Hemangiomas occur due to the rapid division of endothelial cells of the blood vessel wall. They are usually harmless and mostly appear right after birth in infants and grow in the first year of life. They go away on their own in the next few years. It is seen that hemangiomas occur is various shades like red, blue or colorless. Strawberry red hemangiomas known as such due to the red color are located on the top layer of the skin. In case the hemangiomas are located deeper in the skin, then they can be blue or colorless. If a child has multiple hemangiomas, then it might be due to more serious conditions involving the lungs, liver or other internal organs. In such cases, it should be closely monitored by your child’s pediatrician.
Who’s At Risk?
Hemangiomas are most common in infants and at least 10% infants are affected by it. Females are about at 5% greater risk of developing it.
In addition to it, it is seen that white infants and those born to mothers with an abnormal placenta are at an increased risk. If the infant’s mother had
chorionic villus sampling during their prenatal period, the risk of hemangiomas increases manifold in those infants.
Signs and Symptoms:
The first symptom of hemangioma usually appears in infants in the first 2 weeks of life. They initially appear as bumps on the skin or as a bruise like red patch on the skin. Over the next 6-9 months, they grow rapidly and form raised areas ranging from a few millimeters to a few centimeters. They have a well defined border and are bright red in color. In case, the hemangiomas lesions get too large, they might be prone to bleeding.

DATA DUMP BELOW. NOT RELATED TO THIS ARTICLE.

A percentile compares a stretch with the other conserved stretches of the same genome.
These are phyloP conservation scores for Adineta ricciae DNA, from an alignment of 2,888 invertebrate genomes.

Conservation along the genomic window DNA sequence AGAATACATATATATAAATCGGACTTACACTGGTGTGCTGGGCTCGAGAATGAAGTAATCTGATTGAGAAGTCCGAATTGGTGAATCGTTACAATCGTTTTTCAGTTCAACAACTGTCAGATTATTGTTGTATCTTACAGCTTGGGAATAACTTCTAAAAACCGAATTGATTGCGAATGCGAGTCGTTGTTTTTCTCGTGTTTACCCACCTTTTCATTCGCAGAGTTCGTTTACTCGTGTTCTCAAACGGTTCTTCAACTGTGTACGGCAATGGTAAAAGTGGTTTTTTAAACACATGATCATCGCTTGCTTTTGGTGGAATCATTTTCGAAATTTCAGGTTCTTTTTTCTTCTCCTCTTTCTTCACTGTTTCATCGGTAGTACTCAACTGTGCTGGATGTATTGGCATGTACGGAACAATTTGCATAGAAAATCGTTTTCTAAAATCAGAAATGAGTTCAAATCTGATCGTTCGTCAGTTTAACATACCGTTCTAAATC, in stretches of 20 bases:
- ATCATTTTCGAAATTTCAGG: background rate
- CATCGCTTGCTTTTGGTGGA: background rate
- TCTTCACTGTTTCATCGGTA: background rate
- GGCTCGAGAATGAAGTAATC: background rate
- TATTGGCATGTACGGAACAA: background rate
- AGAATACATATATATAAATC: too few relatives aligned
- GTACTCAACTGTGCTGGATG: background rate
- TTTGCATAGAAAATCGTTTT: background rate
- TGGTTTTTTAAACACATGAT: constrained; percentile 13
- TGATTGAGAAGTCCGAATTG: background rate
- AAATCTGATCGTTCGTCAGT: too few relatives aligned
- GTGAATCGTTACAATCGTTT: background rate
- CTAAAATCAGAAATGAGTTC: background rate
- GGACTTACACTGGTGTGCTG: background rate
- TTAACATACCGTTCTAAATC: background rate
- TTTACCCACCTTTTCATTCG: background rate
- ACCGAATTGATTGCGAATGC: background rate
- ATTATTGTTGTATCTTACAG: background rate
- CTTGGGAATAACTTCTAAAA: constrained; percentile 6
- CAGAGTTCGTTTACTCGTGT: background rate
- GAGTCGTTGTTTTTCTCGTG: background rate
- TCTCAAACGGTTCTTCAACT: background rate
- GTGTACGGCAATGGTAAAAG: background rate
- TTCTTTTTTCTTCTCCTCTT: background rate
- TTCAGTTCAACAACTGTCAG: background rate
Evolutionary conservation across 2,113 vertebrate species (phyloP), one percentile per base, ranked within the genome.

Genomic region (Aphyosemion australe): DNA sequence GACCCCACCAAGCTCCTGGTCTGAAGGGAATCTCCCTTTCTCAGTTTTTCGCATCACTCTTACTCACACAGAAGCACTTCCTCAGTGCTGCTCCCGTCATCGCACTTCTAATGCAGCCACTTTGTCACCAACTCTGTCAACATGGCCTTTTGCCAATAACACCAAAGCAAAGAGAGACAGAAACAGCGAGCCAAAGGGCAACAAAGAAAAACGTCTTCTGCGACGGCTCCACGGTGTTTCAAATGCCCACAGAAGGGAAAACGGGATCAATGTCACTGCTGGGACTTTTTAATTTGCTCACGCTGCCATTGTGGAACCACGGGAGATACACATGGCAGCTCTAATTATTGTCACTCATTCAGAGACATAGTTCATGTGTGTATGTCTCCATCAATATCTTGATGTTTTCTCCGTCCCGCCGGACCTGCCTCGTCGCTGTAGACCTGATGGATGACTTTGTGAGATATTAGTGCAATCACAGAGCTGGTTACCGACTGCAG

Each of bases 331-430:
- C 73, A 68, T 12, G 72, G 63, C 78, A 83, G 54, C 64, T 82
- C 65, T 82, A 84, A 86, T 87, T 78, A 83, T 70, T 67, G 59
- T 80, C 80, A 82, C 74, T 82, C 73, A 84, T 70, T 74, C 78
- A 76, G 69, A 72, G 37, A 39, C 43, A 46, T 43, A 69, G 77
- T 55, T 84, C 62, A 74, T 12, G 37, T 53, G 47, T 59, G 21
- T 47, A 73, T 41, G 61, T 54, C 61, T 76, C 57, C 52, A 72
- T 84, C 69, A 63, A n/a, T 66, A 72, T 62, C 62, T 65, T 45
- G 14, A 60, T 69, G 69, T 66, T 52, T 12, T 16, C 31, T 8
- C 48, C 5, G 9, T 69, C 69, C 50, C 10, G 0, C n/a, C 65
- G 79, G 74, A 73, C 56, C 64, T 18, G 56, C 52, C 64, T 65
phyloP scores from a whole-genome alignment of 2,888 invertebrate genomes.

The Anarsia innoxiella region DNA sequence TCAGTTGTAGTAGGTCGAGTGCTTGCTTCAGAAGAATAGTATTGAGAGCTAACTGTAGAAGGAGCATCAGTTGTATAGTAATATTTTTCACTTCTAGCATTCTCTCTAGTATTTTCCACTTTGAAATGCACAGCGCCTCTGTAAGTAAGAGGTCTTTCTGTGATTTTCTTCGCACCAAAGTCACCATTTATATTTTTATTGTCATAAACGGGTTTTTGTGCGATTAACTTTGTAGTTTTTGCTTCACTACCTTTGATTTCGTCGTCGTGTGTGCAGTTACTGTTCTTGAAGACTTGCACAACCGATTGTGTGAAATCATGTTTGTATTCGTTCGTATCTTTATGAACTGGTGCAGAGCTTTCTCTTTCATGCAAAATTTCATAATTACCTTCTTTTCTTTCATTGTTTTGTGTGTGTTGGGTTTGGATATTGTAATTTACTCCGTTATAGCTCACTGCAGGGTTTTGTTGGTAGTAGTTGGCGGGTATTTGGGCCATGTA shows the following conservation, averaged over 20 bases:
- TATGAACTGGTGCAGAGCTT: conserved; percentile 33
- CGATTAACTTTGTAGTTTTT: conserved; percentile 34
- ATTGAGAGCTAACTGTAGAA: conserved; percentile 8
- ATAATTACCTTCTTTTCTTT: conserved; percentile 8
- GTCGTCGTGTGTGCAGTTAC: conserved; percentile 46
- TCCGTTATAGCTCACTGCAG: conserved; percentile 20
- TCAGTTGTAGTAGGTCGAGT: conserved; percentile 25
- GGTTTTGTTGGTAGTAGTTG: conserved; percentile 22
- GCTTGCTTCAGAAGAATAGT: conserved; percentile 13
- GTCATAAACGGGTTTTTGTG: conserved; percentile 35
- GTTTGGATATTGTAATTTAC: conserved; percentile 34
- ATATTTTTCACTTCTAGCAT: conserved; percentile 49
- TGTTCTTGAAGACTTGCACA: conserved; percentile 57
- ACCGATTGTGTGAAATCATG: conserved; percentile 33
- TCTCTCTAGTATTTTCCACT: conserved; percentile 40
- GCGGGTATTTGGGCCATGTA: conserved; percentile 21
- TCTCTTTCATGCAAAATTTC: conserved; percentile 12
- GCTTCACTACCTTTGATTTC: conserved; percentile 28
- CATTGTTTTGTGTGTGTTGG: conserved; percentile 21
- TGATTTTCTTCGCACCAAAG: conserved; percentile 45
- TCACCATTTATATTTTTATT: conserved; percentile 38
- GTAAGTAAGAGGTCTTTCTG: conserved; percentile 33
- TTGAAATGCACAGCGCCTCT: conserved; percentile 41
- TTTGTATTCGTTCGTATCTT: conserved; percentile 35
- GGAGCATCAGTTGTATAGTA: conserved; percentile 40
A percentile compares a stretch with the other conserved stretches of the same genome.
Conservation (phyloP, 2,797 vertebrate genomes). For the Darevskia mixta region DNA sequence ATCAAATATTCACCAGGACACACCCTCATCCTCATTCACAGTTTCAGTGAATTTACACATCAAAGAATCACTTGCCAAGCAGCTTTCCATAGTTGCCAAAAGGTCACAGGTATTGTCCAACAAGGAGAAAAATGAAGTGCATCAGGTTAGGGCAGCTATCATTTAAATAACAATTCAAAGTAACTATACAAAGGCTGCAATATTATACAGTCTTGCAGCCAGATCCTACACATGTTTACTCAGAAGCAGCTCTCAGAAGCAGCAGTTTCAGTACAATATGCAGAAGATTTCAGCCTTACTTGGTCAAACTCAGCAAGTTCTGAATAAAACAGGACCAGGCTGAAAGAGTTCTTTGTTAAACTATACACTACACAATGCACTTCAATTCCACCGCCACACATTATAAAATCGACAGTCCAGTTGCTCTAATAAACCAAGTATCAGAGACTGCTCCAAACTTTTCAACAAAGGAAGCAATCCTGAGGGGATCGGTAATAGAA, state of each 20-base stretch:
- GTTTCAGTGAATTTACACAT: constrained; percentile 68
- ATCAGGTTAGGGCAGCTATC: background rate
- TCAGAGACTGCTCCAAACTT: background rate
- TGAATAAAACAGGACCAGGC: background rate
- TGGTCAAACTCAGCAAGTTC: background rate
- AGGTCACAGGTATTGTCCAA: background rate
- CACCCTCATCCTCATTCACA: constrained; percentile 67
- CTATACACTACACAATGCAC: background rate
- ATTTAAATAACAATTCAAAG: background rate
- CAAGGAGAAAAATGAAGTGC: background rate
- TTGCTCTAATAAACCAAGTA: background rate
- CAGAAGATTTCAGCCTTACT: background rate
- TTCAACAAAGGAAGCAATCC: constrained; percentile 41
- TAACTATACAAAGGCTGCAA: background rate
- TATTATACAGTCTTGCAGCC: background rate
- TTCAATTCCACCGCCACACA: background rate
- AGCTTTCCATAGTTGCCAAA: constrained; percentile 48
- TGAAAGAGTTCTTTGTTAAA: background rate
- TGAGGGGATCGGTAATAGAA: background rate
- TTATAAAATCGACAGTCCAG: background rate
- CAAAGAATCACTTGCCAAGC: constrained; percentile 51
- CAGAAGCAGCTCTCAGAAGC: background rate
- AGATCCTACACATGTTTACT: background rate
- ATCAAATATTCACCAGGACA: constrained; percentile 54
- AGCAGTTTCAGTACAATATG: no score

Hemangioma lesions generally don’t need any treatment and they resolve on their own over a few years. Hence, there are no specific self-care treatments for it. One should closely monitor the appearance of hemangioma and report any unusual development to the doctor. One should also make sure that the lesions do not bleed as it will increase chances of infection.
When to Seek Medical Care:
Seek medical attention if you notice any of the following in the hemangioma lesions:
- There are changes in color of the lesion.
- They swell and bleed instantaneously.
- They look infected.
- The lesions interfere with the vision of the child.
- If they start appearing in the diaper area or other such areas that are prone to friction and hence, prone to frequent bleeding.
In most cases of hemangiomas, there is no need for any treatment. But, if you find them located in the airway of the child or if it threatens the eyesight, treatment is necessary to sow down the growth. Oral corticosteroid may be prescribed for your child, in such cases. In more severe cases where it doesn’t work another medication called interferon can be prescribed. If they look cosmetically unappealing, you can get them removed by laser therapy in later life.